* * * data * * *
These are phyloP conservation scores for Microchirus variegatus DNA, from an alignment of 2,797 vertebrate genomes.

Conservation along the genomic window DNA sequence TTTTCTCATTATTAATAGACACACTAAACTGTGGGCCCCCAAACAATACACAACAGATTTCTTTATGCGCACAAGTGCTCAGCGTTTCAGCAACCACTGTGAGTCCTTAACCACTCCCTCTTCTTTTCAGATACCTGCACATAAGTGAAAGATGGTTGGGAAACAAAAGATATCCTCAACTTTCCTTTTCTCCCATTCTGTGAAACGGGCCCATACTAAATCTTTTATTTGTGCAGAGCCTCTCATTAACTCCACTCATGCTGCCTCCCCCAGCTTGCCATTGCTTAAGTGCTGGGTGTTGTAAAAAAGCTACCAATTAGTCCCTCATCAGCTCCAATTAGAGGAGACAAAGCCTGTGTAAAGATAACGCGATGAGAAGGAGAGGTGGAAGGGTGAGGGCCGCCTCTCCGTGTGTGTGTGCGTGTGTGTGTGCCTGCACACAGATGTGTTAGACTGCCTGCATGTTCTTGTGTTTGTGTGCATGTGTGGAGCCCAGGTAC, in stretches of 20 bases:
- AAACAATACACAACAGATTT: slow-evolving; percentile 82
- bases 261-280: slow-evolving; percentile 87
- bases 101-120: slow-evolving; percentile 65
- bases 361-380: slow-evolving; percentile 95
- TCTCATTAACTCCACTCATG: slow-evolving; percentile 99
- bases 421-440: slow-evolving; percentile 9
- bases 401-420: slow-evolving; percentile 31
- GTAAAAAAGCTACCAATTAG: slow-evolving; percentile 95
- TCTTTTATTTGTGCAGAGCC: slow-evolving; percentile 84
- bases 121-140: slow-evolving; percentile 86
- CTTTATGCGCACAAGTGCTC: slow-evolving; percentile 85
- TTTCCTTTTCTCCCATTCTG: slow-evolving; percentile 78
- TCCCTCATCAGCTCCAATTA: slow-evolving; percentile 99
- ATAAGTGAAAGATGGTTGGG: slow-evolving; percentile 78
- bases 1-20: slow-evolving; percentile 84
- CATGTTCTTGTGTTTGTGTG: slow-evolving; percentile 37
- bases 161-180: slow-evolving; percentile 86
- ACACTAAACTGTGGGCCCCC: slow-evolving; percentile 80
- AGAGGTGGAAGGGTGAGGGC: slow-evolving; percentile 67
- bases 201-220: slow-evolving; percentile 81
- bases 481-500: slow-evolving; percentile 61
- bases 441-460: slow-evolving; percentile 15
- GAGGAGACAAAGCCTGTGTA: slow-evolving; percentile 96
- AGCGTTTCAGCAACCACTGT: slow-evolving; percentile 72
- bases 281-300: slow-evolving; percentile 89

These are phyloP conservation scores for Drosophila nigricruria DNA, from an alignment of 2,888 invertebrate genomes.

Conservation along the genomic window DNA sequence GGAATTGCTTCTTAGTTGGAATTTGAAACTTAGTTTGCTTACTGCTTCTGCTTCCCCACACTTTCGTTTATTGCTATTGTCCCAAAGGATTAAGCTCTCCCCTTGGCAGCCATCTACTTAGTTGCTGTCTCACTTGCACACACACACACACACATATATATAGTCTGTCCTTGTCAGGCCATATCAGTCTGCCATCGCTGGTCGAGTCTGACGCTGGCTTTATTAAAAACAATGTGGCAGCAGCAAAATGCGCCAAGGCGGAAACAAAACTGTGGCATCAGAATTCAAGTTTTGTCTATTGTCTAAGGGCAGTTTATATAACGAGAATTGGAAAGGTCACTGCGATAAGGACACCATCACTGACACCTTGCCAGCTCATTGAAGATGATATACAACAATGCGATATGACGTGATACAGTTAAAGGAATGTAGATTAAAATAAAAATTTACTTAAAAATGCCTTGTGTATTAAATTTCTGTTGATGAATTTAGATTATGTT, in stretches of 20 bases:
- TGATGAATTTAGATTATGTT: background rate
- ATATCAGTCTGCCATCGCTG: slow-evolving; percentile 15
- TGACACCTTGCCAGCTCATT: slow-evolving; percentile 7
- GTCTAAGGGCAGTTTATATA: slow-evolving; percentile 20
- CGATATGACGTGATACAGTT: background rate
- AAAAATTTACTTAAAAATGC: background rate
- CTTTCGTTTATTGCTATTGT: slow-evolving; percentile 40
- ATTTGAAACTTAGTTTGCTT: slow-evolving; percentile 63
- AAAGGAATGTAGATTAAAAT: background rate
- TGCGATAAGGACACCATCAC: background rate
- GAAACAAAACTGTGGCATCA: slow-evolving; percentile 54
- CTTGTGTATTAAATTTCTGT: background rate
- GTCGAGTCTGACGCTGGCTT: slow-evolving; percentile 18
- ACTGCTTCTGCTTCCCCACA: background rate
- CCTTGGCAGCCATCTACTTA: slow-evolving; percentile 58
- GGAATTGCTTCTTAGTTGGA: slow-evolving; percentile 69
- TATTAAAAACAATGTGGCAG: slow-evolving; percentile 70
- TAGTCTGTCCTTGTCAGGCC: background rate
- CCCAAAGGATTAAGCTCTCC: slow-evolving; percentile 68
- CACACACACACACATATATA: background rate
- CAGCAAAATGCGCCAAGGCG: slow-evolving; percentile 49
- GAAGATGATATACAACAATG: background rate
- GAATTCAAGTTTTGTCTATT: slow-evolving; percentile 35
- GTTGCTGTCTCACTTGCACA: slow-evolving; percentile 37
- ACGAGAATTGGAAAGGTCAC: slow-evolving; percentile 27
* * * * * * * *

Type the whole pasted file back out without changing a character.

These are phyloP conservation scores for Microchirus variegatus DNA, from an alignment of 2,797 vertebrate genomes.

Conservation along the genomic window DNA sequence TTTTCTCATTATTAATAGACACACTAAACTGTGGGCCCCCAAACAATACACAACAGATTTCTTTATGCGCACAAGTGCTCAGCGTTTCAGCAACCACTGTGAGTCCTTAACCACTCCCTCTTCTTTTCAGATACCTGCACATAAGTGAAAGATGGTTGGGAAACAAAAGATATCCTCAACTTTCCTTTTCTCCCATTCTGTGAAACGGGCCCATACTAAATCTTTTATTTGTGCAGAGCCTCTCATTAACTCCACTCATGCTGCCTCCCCCAGCTTGCCATTGCTTAAGTGCTGGGTGTTGTAAAAAAGCTACCAATTAGTCCCTCATCAGCTCCAATTAGAGGAGACAAAGCCTGTGTAAAGATAACGCGATGAGAAGGAGAGGTGGAAGGGTGAGGGCCGCCTCTCCGTGTGTGTGTGCGTGTGTGTGTGCCTGCACACAGATGTGTTAGACTGCCTGCATGTTCTTGTGTTTGTGTGCATGTGTGGAGCCCAGGTAC, in stretches of 20 bases:
- AAACAATACACAACAGATTT: slow-evolving; percentile 82
- bases 261-280: slow-evolving; percentile 87
- bases 101-120: slow-evolving; percentile 65
- bases 361-380: slow-evolving; percentile 95
- TCTCATTAACTCCACTCATG: slow-evolving; percentile 99
- bases 421-440: slow-evolving; percentile 9
- bases 401-420: slow-evolving; percentile 31
- GTAAAAAAGCTACCAATTAG: slow-evolving; percentile 95
- TCTTTTATTTGTGCAGAGCC: slow-evolving; percentile 84
- bases 121-140: slow-evolving; percentile 86
- CTTTATGCGCACAAGTGCTC: slow-evolving; percentile 85
- TTTCCTTTTCTCCCATTCTG: slow-evolving; percentile 78
- TCCCTCATCAGCTCCAATTA: slow-evolving; percentile 99
- ATAAGTGAAAGATGGTTGGG: slow-evolving; percentile 78
- bases 1-20: slow-evolving; percentile 84
- CATGTTCTTGTGTTTGTGTG: slow-evolving; percentile 37
- bases 161-180: slow-evolving; percentile 86
- ACACTAAACTGTGGGCCCCC: slow-evolving; percentile 80
- AGAGGTGGAAGGGTGAGGGC: slow-evolving; percentile 67
- bases 201-220: slow-evolving; percentile 81
- bases 481-500: slow-evolving; percentile 61
- bases 441-460: slow-evolving; percentile 15
- GAGGAGACAAAGCCTGTGTA: slow-evolving; percentile 96
- AGCGTTTCAGCAACCACTGT: slow-evolving; percentile 72
- bases 281-300: slow-evolving; percentile 89

These are phyloP conservation scores for Drosophila nigricruria DNA, from an alignment of 2,888 invertebrate genomes.

Conservation along the genomic window DNA sequence GGAATTGCTTCTTAGTTGGAATTTGAAACTTAGTTTGCTTACTGCTTCTGCTTCCCCACACTTTCGTTTATTGCTATTGTCCCAAAGGATTAAGCTCTCCCCTTGGCAGCCATCTACTTAGTTGCTGTCTCACTTGCACACACACACACACACATATATATAGTCTGTCCTTGTCAGGCCATATCAGTCTGCCATCGCTGGTCGAGTCTGACGCTGGCTTTATTAAAAACAATGTGGCAGCAGCAAAATGCGCCAAGGCGGAAACAAAACTGTGGCATCAGAATTCAAGTTTTGTCTATTGTCTAAGGGCAGTTTATATAACGAGAATTGGAAAGGTCACTGCGATAAGGACACCATCACTGACACCTTGCCAGCTCATTGAAGATGATATACAACAATGCGATATGACGTGATACAGTTAAAGGAATGTAGATTAAAATAAAAATTTACTTAAAAATGCCTTGTGTATTAAATTTCTGTTGATGAATTTAGATTATGTT, in stretches of 20 bases:
- TGATGAATTTAGATTATGTT: background rate
- ATATCAGTCTGCCATCGCTG: slow-evolving; percentile 15
- TGACACCTTGCCAGCTCATT: slow-evolving; percentile 7
- GTCTAAGGGCAGTTTATATA: slow-evolving; percentile 20
- CGATATGACGTGATACAGTT: background rate
- AAAAATTTACTTAAAAATGC: background rate
- CTTTCGTTTATTGCTATTGT: slow-evolving; percentile 40
- ATTTGAAACTTAGTTTGCTT: slow-evolving; percentile 63
- AAAGGAATGTAGATTAAAAT: background rate
- TGCGATAAGGACACCATCAC: background rate
- GAAACAAAACTGTGGCATCA: slow-evolving; percentile 54
- CTTGTGTATTAAATTTCTGT: background rate
- GTCGAGTCTGACGCTGGCTT: slow-evolving; percentile 18
- ACTGCTTCTGCTTCCCCACA: background rate
- CCTTGGCAGCCATCTACTTA: slow-evolving; percentile 58
- GGAATTGCTTCTTAGTTGGA: slow-evolving; percentile 69
- TATTAAAAACAATGTGGCAG: slow-evolving; percentile 70
- TAGTCTGTCCTTGTCAGGCC: background rate
- CCCAAAGGATTAAGCTCTCC: slow-evolving; percentile 68
- CACACACACACACATATATA: background rate
- CAGCAAAATGCGCCAAGGCG: slow-evolving; percentile 49
- GAAGATGATATACAACAATG: background rate
- GAATTCAAGTTTTGTCTATT: slow-evolving; percentile 35
- GTTGCTGTCTCACTTGCACA: slow-evolving; percentile 37
- ACGAGAATTGGAAAGGTCAC: slow-evolving; percentile 27